• First tests

    Csiszár Attila05/30/2017 at 20:59 0 comments

    After some research on electric mics I created a simple circuit on breadboard to connect it to an Arduino.

    An electric mic has typically 2 pins, the negative rail is always connected to the case which are clearly visible. All you need is to check out the bottom of the mic, and find traces of connections to the case.

    I'm not quite too sure about the correct resistor value between 5V and the mic + side. Most schematics use 2K resistors, so I stick to it temporary. I need more research on this.

    I also added a small capacitor between mic + side and output which is recommended for removing the voltage source's DC signal. Which reminds me about reading more about DC + low pass filtering.

    Connecting output to one of the analog ports and using the Arduino IDE Serial plotting function I was able to see some signal changes using this code:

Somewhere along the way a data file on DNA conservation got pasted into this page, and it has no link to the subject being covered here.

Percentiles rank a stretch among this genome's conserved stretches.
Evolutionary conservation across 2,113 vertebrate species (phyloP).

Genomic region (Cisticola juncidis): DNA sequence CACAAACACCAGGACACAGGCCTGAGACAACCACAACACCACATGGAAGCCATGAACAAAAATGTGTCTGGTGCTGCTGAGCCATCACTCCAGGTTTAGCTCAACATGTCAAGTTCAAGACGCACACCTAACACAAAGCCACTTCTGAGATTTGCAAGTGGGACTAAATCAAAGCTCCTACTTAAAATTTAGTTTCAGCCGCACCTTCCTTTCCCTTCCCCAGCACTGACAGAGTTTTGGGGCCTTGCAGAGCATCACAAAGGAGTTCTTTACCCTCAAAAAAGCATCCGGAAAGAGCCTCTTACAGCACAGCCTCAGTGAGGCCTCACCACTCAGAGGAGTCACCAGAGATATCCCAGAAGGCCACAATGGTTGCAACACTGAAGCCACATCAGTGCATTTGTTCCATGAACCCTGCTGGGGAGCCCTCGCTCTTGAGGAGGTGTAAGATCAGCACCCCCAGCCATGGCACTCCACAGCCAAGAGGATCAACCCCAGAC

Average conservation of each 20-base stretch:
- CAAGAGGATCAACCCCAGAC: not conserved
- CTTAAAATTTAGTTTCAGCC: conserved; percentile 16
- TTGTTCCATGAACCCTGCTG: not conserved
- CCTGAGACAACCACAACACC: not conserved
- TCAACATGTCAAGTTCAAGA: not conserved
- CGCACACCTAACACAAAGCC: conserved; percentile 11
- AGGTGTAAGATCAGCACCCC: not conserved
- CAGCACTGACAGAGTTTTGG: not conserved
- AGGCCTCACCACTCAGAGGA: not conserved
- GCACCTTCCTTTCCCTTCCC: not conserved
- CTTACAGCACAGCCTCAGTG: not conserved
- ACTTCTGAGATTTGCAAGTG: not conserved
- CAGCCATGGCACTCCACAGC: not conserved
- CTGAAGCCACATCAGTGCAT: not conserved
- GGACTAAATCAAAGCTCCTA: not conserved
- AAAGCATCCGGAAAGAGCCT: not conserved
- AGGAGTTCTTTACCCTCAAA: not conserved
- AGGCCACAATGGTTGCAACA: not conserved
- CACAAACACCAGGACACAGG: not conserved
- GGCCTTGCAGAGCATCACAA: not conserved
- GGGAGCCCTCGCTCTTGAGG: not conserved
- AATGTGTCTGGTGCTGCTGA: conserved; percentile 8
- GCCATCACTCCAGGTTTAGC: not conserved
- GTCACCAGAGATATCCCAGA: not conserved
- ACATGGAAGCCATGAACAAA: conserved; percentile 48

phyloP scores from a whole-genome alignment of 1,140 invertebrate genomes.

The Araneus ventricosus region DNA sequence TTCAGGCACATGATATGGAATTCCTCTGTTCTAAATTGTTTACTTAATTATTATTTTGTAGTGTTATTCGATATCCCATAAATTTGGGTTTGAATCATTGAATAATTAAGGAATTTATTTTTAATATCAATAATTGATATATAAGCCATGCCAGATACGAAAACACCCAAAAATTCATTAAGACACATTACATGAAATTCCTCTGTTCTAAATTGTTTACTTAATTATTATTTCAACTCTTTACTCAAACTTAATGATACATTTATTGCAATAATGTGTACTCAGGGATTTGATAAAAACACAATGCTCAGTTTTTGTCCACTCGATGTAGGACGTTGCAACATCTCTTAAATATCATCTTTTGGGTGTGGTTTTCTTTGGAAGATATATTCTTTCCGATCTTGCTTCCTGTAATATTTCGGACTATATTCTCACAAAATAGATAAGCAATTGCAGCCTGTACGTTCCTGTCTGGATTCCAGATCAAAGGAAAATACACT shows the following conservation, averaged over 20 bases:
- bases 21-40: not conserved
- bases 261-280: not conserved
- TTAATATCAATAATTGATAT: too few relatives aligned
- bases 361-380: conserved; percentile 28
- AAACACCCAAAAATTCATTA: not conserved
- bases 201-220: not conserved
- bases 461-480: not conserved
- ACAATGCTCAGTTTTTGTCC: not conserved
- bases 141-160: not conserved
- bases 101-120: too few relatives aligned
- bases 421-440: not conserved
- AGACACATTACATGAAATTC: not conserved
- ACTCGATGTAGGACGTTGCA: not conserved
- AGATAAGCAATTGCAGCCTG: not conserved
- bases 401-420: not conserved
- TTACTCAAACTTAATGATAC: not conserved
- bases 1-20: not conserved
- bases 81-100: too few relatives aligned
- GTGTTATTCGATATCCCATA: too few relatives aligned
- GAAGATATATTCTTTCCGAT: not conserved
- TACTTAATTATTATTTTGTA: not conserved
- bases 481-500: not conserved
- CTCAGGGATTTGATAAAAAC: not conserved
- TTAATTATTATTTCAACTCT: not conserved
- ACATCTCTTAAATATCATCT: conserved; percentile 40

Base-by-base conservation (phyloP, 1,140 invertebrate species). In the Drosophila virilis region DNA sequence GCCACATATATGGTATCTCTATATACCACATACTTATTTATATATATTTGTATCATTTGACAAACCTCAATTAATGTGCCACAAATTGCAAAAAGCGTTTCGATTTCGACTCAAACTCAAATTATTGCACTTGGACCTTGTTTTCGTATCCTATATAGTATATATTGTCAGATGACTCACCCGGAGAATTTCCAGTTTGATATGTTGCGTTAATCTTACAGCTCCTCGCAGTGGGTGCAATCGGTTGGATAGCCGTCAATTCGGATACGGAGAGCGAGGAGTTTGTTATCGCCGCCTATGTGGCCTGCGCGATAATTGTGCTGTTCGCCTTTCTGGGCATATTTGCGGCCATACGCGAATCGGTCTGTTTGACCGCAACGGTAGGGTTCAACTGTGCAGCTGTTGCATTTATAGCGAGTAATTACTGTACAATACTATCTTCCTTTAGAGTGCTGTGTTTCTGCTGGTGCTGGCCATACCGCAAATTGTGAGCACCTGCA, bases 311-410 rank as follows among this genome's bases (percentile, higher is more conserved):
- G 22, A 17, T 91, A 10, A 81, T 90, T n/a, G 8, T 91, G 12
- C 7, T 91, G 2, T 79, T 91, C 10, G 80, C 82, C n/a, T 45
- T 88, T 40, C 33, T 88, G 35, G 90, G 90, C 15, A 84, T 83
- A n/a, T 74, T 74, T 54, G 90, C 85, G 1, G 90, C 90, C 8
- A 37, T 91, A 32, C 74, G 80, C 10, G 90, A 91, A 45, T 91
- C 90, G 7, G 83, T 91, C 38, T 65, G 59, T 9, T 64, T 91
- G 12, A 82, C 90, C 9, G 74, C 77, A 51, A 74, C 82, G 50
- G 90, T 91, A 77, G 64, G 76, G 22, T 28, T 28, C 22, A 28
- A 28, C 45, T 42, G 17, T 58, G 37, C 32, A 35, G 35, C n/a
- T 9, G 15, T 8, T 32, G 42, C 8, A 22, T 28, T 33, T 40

void setup() {
    void loop() {
    So the mic is working.Time to build an amplifier.

  • Starts - The basics

    Csiszár Attila05/30/2017 at 20:56 0 comments

    During desoldering some old junk electronics I found a never seen component and after some googling It turned out to be an electric microphone.

    Further research revealed that its super easy to use: all you need a power supply - around 5V - with some amplification and you can have a fully functional microphone.

    But really that how an electric mic works - it should be an another research topic.